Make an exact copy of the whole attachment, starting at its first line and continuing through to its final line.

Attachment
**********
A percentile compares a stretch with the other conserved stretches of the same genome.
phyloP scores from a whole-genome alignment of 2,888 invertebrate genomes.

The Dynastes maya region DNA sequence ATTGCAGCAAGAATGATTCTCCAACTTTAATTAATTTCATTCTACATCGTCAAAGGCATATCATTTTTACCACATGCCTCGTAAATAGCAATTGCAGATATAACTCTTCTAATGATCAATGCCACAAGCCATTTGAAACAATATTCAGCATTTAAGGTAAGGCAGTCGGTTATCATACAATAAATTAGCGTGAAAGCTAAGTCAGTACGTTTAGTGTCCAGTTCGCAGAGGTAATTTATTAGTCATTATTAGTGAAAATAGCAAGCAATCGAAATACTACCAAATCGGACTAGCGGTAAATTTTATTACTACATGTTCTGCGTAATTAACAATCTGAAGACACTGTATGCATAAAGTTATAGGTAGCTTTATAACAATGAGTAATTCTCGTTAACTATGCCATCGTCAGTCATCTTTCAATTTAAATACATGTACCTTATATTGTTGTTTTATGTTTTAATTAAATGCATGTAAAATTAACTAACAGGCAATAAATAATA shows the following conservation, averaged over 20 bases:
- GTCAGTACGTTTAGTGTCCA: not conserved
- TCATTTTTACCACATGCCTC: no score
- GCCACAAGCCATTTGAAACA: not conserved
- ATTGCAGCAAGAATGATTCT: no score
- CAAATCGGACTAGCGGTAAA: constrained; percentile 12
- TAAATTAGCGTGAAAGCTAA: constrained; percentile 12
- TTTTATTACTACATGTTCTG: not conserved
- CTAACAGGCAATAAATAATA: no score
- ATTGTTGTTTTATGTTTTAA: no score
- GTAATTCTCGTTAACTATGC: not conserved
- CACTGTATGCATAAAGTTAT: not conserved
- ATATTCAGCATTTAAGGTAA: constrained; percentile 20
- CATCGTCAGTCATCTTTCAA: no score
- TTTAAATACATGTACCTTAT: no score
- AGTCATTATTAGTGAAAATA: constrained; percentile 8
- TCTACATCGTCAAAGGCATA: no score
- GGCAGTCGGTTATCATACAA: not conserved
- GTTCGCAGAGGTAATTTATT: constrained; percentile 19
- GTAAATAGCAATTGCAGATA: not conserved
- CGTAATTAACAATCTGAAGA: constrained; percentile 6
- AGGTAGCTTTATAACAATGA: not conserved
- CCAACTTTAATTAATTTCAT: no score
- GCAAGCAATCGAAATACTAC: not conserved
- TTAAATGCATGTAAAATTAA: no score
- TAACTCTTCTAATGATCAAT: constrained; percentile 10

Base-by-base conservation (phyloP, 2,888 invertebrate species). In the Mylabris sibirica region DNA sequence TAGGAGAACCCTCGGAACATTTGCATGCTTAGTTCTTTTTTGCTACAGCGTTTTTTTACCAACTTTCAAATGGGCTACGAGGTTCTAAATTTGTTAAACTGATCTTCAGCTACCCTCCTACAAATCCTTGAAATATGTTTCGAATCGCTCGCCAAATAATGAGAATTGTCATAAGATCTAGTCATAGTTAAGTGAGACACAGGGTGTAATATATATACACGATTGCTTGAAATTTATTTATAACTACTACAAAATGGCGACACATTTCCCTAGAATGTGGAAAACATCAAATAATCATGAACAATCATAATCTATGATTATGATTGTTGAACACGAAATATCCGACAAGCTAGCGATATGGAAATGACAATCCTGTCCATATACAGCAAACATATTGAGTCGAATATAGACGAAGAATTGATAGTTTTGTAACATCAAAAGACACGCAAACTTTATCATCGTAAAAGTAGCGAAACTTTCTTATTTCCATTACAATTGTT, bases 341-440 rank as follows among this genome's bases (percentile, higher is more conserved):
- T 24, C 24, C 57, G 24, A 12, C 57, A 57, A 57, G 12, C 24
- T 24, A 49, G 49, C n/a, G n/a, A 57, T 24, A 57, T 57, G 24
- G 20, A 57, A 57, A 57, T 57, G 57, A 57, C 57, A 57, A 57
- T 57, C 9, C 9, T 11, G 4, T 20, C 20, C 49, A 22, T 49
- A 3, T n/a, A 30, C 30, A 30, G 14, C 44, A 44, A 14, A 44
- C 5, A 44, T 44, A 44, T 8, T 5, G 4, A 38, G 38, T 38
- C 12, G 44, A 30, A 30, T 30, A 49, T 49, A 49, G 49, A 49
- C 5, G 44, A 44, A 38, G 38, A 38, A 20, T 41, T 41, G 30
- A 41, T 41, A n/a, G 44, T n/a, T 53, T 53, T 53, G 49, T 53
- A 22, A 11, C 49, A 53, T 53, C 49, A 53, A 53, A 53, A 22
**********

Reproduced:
A percentile compares a stretch with the other conserved stretches of the same genome.
phyloP scores from a whole-genome alignment of 2,888 invertebrate genomes.

The Dynastes maya region DNA sequence ATTGCAGCAAGAATGATTCTCCAACTTTAATTAATTTCATTCTACATCGTCAAAGGCATATCATTTTTACCACATGCCTCGTAAATAGCAATTGCAGATATAACTCTTCTAATGATCAATGCCACAAGCCATTTGAAACAATATTCAGCATTTAAGGTAAGGCAGTCGGTTATCATACAATAAATTAGCGTGAAAGCTAAGTCAGTACGTTTAGTGTCCAGTTCGCAGAGGTAATTTATTAGTCATTATTAGTGAAAATAGCAAGCAATCGAAATACTACCAAATCGGACTAGCGGTAAATTTTATTACTACATGTTCTGCGTAATTAACAATCTGAAGACACTGTATGCATAAAGTTATAGGTAGCTTTATAACAATGAGTAATTCTCGTTAACTATGCCATCGTCAGTCATCTTTCAATTTAAATACATGTACCTTATATTGTTGTTTTATGTTTTAATTAAATGCATGTAAAATTAACTAACAGGCAATAAATAATA shows the following conservation, averaged over 20 bases:
- GTCAGTACGTTTAGTGTCCA: not conserved
- TCATTTTTACCACATGCCTC: no score
- GCCACAAGCCATTTGAAACA: not conserved
- ATTGCAGCAAGAATGATTCT: no score
- CAAATCGGACTAGCGGTAAA: constrained; percentile 12
- TAAATTAGCGTGAAAGCTAA: constrained; percentile 12
- TTTTATTACTACATGTTCTG: not conserved
- CTAACAGGCAATAAATAATA: no score
- ATTGTTGTTTTATGTTTTAA: no score
- GTAATTCTCGTTAACTATGC: not conserved
- CACTGTATGCATAAAGTTAT: not conserved
- ATATTCAGCATTTAAGGTAA: constrained; percentile 20
- CATCGTCAGTCATCTTTCAA: no score
- TTTAAATACATGTACCTTAT: no score
- AGTCATTATTAGTGAAAATA: constrained; percentile 8
- TCTACATCGTCAAAGGCATA: no score
- GGCAGTCGGTTATCATACAA: not conserved
- GTTCGCAGAGGTAATTTATT: constrained; percentile 19
- GTAAATAGCAATTGCAGATA: not conserved
- CGTAATTAACAATCTGAAGA: constrained; percentile 6
- AGGTAGCTTTATAACAATGA: not conserved
- CCAACTTTAATTAATTTCAT: no score
- GCAAGCAATCGAAATACTAC: not conserved
- TTAAATGCATGTAAAATTAA: no score
- TAACTCTTCTAATGATCAAT: constrained; percentile 10

Base-by-base conservation (phyloP, 2,888 invertebrate species). In the Mylabris sibirica region DNA sequence TAGGAGAACCCTCGGAACATTTGCATGCTTAGTTCTTTTTTGCTACAGCGTTTTTTTACCAACTTTCAAATGGGCTACGAGGTTCTAAATTTGTTAAACTGATCTTCAGCTACCCTCCTACAAATCCTTGAAATATGTTTCGAATCGCTCGCCAAATAATGAGAATTGTCATAAGATCTAGTCATAGTTAAGTGAGACACAGGGTGTAATATATATACACGATTGCTTGAAATTTATTTATAACTACTACAAAATGGCGACACATTTCCCTAGAATGTGGAAAACATCAAATAATCATGAACAATCATAATCTATGATTATGATTGTTGAACACGAAATATCCGACAAGCTAGCGATATGGAAATGACAATCCTGTCCATATACAGCAAACATATTGAGTCGAATATAGACGAAGAATTGATAGTTTTGTAACATCAAAAGACACGCAAACTTTATCATCGTAAAAGTAGCGAAACTTTCTTATTTCCATTACAATTGTT, bases 341-440 rank as follows among this genome's bases (percentile, higher is more conserved):
- T 24, C 24, C 57, G 24, A 12, C 57, A 57, A 57, G 12, C 24
- T 24, A 49, G 49, C n/a, G n/a, A 57, T 24, A 57, T 57, G 24
- G 20, A 57, A 57, A 57, T 57, G 57, A 57, C 57, A 57, A 57
- T 57, C 9, C 9, T 11, G 4, T 20, C 20, C 49, A 22, T 49
- A 3, T n/a, A 30, C 30, A 30, G 14, C 44, A 44, A 14, A 44
- C 5, A 44, T 44, A 44, T 8, T 5, G 4, A 38, G 38, T 38
- C 12, G 44, A 30, A 30, T 30, A 49, T 49, A 49, G 49, A 49
- C 5, G 44, A 44, A 38, G 38, A 38, A 20, T 41, T 41, G 30
- A 41, T 41, A n/a, G 44, T n/a, T 53, T 53, T 53, G 49, T 53
- A 22, A 11, C 49, A 53, T 53, C 49, A 53, A 53, A 53, A 22